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Monday, May 27, 2024 | Back issues
Courthouse News Service Courthouse News Service

Catholic Hospital Need Not Do Tubal Ligation

SAN FRANCISCO (CN) - A California state judge tentatively rejected an expectant mother's lawsuit against a Catholic hospital that refused her request for a post-partum tubal ligation, which it calls "intrinsically evil."

Rebecca Chamorro and Physicians for Reproductive Health sued Dignity Health and Mercy Medical Center Redding on Dec. 28 in Superior Court. Chamorro and her husband, who already have two children, asked for the procedure to be done after their third child is born at the end of January.

The hospital refused, saying "all forms of contraception and certain fertility treatment [are] 'intrinsically evil,'" according to the complaint.

Dignity Health, which describes itself as the fifth-largest healthcare provider in the United States and the largest hospital provider in California, "receives millions of dollars in funding each year from the state," Chamorro said.

Chamorro sought declaratory judgment that the hospital chain violated California civil rights laws, business and professions laws, and the Health and Safety Code, and an injunction.

But Superior Court Judge Ernest Goldsmith denied the injunction in a tentative ruling on Jan. 13.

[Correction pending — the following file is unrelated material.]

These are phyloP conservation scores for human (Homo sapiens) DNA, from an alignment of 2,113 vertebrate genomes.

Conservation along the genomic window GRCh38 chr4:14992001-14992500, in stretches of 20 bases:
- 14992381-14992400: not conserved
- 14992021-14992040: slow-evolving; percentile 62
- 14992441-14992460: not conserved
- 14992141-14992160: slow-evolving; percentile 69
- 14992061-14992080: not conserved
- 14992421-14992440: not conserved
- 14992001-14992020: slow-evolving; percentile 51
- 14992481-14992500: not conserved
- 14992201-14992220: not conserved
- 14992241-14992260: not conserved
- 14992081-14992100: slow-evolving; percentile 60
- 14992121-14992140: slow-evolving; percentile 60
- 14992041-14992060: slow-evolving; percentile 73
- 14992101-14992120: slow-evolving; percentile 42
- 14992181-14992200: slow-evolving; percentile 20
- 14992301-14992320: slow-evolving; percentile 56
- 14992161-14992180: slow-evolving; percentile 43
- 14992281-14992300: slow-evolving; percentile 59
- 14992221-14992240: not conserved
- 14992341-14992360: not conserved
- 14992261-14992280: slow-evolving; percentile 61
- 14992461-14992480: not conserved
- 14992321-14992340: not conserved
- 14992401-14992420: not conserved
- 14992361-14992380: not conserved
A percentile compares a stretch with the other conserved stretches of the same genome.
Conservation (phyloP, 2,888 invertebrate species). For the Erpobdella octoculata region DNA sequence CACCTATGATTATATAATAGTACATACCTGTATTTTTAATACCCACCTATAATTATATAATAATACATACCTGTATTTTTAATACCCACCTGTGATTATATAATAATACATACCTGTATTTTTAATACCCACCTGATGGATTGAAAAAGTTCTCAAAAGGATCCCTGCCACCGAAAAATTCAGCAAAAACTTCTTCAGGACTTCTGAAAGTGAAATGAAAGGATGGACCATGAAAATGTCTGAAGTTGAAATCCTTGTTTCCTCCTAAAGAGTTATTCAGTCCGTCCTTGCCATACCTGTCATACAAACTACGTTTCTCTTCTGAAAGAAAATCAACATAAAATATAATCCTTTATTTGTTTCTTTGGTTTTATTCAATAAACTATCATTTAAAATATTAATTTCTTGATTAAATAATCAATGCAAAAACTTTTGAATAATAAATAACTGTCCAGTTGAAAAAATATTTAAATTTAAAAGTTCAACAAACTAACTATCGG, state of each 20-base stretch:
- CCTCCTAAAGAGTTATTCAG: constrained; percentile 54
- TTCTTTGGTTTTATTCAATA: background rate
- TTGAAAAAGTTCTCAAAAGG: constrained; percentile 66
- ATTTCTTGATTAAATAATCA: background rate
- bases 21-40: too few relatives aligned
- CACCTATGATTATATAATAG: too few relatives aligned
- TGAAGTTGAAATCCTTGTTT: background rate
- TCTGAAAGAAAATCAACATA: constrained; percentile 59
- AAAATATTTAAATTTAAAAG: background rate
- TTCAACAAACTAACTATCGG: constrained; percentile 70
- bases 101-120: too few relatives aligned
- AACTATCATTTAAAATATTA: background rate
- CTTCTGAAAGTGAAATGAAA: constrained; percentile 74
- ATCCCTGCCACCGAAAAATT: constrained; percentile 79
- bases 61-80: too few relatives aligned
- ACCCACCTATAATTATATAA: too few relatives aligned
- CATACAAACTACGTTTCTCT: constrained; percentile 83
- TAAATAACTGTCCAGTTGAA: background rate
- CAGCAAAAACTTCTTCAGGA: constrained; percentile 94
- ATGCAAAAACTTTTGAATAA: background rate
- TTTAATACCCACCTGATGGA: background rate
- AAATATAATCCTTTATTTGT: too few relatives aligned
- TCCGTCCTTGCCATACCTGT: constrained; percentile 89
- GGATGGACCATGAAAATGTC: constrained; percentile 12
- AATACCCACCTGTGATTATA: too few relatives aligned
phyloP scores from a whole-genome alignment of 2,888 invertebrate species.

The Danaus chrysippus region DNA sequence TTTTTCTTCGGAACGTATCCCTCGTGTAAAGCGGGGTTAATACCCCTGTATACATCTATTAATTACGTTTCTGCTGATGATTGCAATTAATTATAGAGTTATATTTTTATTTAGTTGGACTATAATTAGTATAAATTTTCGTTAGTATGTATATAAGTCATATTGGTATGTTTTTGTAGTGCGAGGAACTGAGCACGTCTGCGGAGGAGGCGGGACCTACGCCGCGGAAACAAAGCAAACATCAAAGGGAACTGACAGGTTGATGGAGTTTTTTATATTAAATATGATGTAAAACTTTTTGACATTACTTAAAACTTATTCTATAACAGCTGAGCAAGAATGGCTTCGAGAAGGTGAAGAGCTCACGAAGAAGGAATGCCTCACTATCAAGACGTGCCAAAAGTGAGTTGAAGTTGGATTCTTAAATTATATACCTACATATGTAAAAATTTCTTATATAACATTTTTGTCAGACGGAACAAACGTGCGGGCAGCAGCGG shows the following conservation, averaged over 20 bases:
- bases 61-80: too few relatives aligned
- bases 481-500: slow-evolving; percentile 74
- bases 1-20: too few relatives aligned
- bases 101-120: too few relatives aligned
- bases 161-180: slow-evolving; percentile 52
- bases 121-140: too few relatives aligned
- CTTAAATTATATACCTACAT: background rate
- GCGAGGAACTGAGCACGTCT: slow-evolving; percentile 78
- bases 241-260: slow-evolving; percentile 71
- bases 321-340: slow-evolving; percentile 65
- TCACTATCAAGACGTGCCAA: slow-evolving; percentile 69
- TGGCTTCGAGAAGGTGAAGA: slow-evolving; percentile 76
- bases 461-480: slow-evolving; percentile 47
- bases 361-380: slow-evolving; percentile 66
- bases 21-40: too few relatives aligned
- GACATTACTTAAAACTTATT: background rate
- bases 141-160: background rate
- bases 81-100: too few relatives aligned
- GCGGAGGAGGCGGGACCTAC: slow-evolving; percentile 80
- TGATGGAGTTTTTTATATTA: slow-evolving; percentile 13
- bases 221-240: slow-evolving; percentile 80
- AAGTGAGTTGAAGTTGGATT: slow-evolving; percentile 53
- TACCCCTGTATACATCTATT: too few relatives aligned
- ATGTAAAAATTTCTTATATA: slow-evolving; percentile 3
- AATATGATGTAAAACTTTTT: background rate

The discrimination claim is likely to fail because Dignity Health's sterilization policy "applies equally to men and women."

Also, Goldsmith wrote: "Plaintiff can obtain the desired procedure at other hospitals that do not follow defendant's directive."

Chamorro presented evidence that the only purpose of a tubal litigation was for contraception, and said the hospital had done tubal ligations before.

But Goldsmith found: "There is insufficient evidence in the record, however, to demonstrate that the prior tubal litigation procedures were solely for contraceptive purposes as opposed to curing or alleviating a present and serious pathology and a simpler treatment was not available in accordance with the religious directives."

Tubal ligation aka "getting one's tubes tied," is a contraceptive method of choice for more than 30 percent of U.S. married women, according to the complaint. An estimated 600,000 U.S. women have the procedure done each year.

The hospital told Chamorro's doctor that the procedure did "not meet the requirement of Mercy's current sterilization policy or the Ethical and Religious Directives for Catholic Health Services."

The directives are promoted by the U.S. Conference of Catholic Bishops and prohibit so-called "direct sterilization," along with abortion, euthanasia and assisted suicide, which are considered "intrinsically evil."

Mercy Medical Center Redding said in December that it could not discuss specific patients because of state and federal laws.

"In general, it is our practice not to provide sterilization services at Dignity Health's Catholic facilities in accordance with the Ethical and Religious Directives for Catholic Health Care Services and the medical staff bylaws," the hospital said in a statement. "As such, tubal ligations are not performed in Catholic hospitals."

Plaintiffs' attorney Elizabeth Gill, with ACLU of Northern California, told Courthouse News the defendants' actions were a "real threat."

"The refusal of hospitals to allow doctors to perform basic health procedures based solely on religious doctrine presents a real threat to a woman's ability to access health care," Gill said.

"Patients seeking medical care from public institutions should not have to worry that religious doctrine rather than medical judgment will dictate what care they receive."

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